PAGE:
The Embraer fixed-wing, single-engine electric demonstrator aircraft might not look like your vision of our urban air mobility (UAM) future, but its electric conventional takeoff & landing (eCTOL) design makes it a perfect testbed. Let’s look at what Embraer is testing with the single-wing eCTOL.
Embraer has teamed up with WEG to convert an Embraer single-engine EMB-203 Ipanema crop duster into an electric demonstrator. WEG will focus on the electric motor and controller. The first flight of the aircraft will be next year. The other team player is California-based Parker Aerospace, which is going to supply the cooling system for the demonstrator.
This project truly aims at the integration of electric aviation components in the demonstrator aircraft for real operating condition testing, according to Embraer. According to AviationToday, Embraer was quoted saying:
“The partnership, in the context of pre-competitive research and development, seeks to accelerate the knowledge of the necessary technologies to increase the energy efficiency of an aircraft, considering the use and integration of electric motors into innovative propulsion systems. By establishing strategic partnerships through more agile cooperation mechanisms, Embraer is stimulating knowledge networks to allow a significant increase in Brazil’s competitiveness and the construction of a sustainable future.”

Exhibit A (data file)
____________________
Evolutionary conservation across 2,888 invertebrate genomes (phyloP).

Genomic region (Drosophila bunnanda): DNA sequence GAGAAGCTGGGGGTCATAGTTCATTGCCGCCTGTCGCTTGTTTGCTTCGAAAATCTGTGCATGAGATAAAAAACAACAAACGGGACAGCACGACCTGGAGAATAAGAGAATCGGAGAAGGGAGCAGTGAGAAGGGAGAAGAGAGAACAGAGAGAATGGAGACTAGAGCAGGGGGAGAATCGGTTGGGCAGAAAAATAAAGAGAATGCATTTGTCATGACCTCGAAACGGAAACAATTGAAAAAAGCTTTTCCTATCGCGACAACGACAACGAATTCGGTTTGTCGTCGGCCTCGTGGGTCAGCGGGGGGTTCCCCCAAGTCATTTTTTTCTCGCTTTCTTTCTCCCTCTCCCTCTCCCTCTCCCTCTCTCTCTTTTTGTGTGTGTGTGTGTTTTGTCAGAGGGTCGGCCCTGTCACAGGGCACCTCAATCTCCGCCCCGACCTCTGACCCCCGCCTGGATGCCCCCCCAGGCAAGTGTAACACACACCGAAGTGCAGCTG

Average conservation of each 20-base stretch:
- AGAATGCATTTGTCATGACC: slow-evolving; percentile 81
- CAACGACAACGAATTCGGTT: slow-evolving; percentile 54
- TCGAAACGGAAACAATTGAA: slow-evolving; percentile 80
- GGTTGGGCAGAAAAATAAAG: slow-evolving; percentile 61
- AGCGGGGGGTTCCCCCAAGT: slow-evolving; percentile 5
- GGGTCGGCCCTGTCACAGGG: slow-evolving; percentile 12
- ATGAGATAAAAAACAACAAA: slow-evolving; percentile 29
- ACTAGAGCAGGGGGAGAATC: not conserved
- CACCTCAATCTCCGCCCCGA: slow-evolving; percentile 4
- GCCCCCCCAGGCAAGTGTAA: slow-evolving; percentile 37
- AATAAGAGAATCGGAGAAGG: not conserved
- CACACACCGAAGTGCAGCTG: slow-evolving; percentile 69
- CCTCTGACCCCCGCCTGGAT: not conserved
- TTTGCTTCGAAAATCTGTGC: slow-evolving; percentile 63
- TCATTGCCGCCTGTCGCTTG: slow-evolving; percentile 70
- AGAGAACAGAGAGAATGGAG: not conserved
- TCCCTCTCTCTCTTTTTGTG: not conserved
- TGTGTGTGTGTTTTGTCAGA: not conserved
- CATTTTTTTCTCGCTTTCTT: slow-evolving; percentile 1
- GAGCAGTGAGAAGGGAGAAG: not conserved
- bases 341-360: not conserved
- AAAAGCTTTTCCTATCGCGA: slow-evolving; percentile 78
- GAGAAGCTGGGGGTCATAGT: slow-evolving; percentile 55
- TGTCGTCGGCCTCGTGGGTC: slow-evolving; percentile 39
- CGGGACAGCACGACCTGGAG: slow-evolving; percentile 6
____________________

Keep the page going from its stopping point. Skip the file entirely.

Add to this that Collins Aerospace unveiled a new $50 million high-voltage lab to develop a 1-megawatt (MW) motor, motor controller, and battery system for a hybrid electric demonstrator aircraft and you can see how the exorbitant investment predictions for next year might just well be topped.
The research and development will not only be used on Embraer eCTOL airplanes, but presumably also on its eVTOL aircraft, the EmbraerX air taxi concept called the DreamMaker. More to come on that topic.
The Embraer press release goes into a little more detail.
This is really Embraer making fuller use of its aeronautic capacity by speeding up the electrification of its aircraft. Although today Embraer produces traditional aircraft design, it is embarking on the wild eVTOL race while converting some of its CTOL airplanes to electricity.